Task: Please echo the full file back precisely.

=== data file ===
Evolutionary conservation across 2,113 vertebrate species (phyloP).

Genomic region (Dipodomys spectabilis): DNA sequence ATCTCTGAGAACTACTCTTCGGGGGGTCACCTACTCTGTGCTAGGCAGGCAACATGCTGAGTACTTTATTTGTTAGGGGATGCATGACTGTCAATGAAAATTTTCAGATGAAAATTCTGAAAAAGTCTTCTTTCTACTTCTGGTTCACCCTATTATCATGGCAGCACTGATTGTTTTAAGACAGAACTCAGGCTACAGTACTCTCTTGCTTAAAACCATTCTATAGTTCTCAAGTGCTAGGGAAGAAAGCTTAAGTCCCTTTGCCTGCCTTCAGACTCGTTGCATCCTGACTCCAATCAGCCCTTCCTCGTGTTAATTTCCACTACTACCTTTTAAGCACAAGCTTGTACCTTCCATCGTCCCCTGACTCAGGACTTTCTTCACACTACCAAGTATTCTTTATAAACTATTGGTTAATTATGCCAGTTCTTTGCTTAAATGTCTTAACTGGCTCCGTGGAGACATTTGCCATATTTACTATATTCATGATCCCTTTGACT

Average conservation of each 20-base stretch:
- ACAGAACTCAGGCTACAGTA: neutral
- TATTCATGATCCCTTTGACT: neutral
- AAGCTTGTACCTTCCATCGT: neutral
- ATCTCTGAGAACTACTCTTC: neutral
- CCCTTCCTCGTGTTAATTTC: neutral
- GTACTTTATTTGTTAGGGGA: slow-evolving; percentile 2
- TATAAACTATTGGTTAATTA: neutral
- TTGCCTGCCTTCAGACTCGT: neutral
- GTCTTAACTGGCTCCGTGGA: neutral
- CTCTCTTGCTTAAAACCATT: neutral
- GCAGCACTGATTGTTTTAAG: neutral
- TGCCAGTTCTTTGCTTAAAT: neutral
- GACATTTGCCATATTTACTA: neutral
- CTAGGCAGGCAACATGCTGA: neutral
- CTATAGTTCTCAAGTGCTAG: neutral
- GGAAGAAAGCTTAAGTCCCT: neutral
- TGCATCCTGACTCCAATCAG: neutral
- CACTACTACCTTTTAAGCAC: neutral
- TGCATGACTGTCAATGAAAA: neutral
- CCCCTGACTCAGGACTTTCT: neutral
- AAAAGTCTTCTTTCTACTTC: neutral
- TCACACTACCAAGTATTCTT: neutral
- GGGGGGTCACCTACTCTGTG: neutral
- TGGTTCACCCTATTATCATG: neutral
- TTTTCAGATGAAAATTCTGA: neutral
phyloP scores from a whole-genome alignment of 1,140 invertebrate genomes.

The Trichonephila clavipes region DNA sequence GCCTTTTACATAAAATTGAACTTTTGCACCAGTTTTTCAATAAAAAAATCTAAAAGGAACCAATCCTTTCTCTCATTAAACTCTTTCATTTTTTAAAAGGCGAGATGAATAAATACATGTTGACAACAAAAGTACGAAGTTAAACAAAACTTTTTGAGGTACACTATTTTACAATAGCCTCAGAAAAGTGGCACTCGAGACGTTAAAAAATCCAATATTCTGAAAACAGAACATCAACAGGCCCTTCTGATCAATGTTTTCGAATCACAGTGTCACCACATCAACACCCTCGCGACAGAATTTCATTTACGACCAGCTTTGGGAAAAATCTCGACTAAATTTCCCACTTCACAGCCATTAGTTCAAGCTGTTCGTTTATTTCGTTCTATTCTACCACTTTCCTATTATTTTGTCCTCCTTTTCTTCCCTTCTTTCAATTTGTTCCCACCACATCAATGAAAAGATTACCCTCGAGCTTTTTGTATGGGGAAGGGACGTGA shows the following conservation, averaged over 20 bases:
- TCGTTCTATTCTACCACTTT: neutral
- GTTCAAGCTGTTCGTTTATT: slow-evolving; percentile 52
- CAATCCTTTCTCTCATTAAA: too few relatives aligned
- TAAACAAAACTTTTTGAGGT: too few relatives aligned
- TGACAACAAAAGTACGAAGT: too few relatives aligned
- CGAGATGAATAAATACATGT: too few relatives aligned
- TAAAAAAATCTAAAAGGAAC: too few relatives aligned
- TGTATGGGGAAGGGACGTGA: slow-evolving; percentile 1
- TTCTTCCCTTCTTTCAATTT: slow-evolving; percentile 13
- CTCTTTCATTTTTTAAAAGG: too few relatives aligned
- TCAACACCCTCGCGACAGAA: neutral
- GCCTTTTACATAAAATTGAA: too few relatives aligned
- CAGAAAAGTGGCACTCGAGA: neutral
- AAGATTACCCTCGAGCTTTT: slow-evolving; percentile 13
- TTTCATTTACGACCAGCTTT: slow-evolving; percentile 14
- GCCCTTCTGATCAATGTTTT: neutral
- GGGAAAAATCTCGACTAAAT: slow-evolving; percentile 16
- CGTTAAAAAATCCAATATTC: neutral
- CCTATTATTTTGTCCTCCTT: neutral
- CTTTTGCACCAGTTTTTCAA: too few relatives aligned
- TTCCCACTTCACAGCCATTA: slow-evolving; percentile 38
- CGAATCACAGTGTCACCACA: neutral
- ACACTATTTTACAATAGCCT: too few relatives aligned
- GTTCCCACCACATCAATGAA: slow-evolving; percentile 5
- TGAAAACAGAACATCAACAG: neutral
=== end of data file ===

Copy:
Evolutionary conservation across 2,113 vertebrate species (phyloP).

Genomic region (Dipodomys spectabilis): DNA sequence ATCTCTGAGAACTACTCTTCGGGGGGTCACCTACTCTGTGCTAGGCAGGCAACATGCTGAGTACTTTATTTGTTAGGGGATGCATGACTGTCAATGAAAATTTTCAGATGAAAATTCTGAAAAAGTCTTCTTTCTACTTCTGGTTCACCCTATTATCATGGCAGCACTGATTGTTTTAAGACAGAACTCAGGCTACAGTACTCTCTTGCTTAAAACCATTCTATAGTTCTCAAGTGCTAGGGAAGAAAGCTTAAGTCCCTTTGCCTGCCTTCAGACTCGTTGCATCCTGACTCCAATCAGCCCTTCCTCGTGTTAATTTCCACTACTACCTTTTAAGCACAAGCTTGTACCTTCCATCGTCCCCTGACTCAGGACTTTCTTCACACTACCAAGTATTCTTTATAAACTATTGGTTAATTATGCCAGTTCTTTGCTTAAATGTCTTAACTGGCTCCGTGGAGACATTTGCCATATTTACTATATTCATGATCCCTTTGACT

Average conservation of each 20-base stretch:
- ACAGAACTCAGGCTACAGTA: neutral
- TATTCATGATCCCTTTGACT: neutral
- AAGCTTGTACCTTCCATCGT: neutral
- ATCTCTGAGAACTACTCTTC: neutral
- CCCTTCCTCGTGTTAATTTC: neutral
- GTACTTTATTTGTTAGGGGA: slow-evolving; percentile 2
- TATAAACTATTGGTTAATTA: neutral
- TTGCCTGCCTTCAGACTCGT: neutral
- GTCTTAACTGGCTCCGTGGA: neutral
- CTCTCTTGCTTAAAACCATT: neutral
- GCAGCACTGATTGTTTTAAG: neutral
- TGCCAGTTCTTTGCTTAAAT: neutral
- GACATTTGCCATATTTACTA: neutral
- CTAGGCAGGCAACATGCTGA: neutral
- CTATAGTTCTCAAGTGCTAG: neutral
- GGAAGAAAGCTTAAGTCCCT: neutral
- TGCATCCTGACTCCAATCAG: neutral
- CACTACTACCTTTTAAGCAC: neutral
- TGCATGACTGTCAATGAAAA: neutral
- CCCCTGACTCAGGACTTTCT: neutral
- AAAAGTCTTCTTTCTACTTC: neutral
- TCACACTACCAAGTATTCTT: neutral
- GGGGGGTCACCTACTCTGTG: neutral
- TGGTTCACCCTATTATCATG: neutral
- TTTTCAGATGAAAATTCTGA: neutral
phyloP scores from a whole-genome alignment of 1,140 invertebrate genomes.

The Trichonephila clavipes region DNA sequence GCCTTTTACATAAAATTGAACTTTTGCACCAGTTTTTCAATAAAAAAATCTAAAAGGAACCAATCCTTTCTCTCATTAAACTCTTTCATTTTTTAAAAGGCGAGATGAATAAATACATGTTGACAACAAAAGTACGAAGTTAAACAAAACTTTTTGAGGTACACTATTTTACAATAGCCTCAGAAAAGTGGCACTCGAGACGTTAAAAAATCCAATATTCTGAAAACAGAACATCAACAGGCCCTTCTGATCAATGTTTTCGAATCACAGTGTCACCACATCAACACCCTCGCGACAGAATTTCATTTACGACCAGCTTTGGGAAAAATCTCGACTAAATTTCCCACTTCACAGCCATTAGTTCAAGCTGTTCGTTTATTTCGTTCTATTCTACCACTTTCCTATTATTTTGTCCTCCTTTTCTTCCCTTCTTTCAATTTGTTCCCACCACATCAATGAAAAGATTACCCTCGAGCTTTTTGTATGGGGAAGGGACGTGA shows the following conservation, averaged over 20 bases:
- TCGTTCTATTCTACCACTTT: neutral
- GTTCAAGCTGTTCGTTTATT: slow-evolving; percentile 52
- CAATCCTTTCTCTCATTAAA: too few relatives aligned
- TAAACAAAACTTTTTGAGGT: too few relatives aligned
- TGACAACAAAAGTACGAAGT: too few relatives aligned
- CGAGATGAATAAATACATGT: too few relatives aligned
- TAAAAAAATCTAAAAGGAAC: too few relatives aligned
- TGTATGGGGAAGGGACGTGA: slow-evolving; percentile 1
- TTCTTCCCTTCTTTCAATTT: slow-evolving; percentile 13
- CTCTTTCATTTTTTAAAAGG: too few relatives aligned
- TCAACACCCTCGCGACAGAA: neutral
- GCCTTTTACATAAAATTGAA: too few relatives aligned
- CAGAAAAGTGGCACTCGAGA: neutral
- AAGATTACCCTCGAGCTTTT: slow-evolving; percentile 13
- TTTCATTTACGACCAGCTTT: slow-evolving; percentile 14
- GCCCTTCTGATCAATGTTTT: neutral
- GGGAAAAATCTCGACTAAAT: slow-evolving; percentile 16
- CGTTAAAAAATCCAATATTC: neutral
- CCTATTATTTTGTCCTCCTT: neutral
- CTTTTGCACCAGTTTTTCAA: too few relatives aligned
- TTCCCACTTCACAGCCATTA: slow-evolving; percentile 38
- CGAATCACAGTGTCACCACA: neutral
- ACACTATTTTACAATAGCCT: too few relatives aligned
- GTTCCCACCACATCAATGAA: slow-evolving; percentile 5
- TGAAAACAGAACATCAACAG: neutral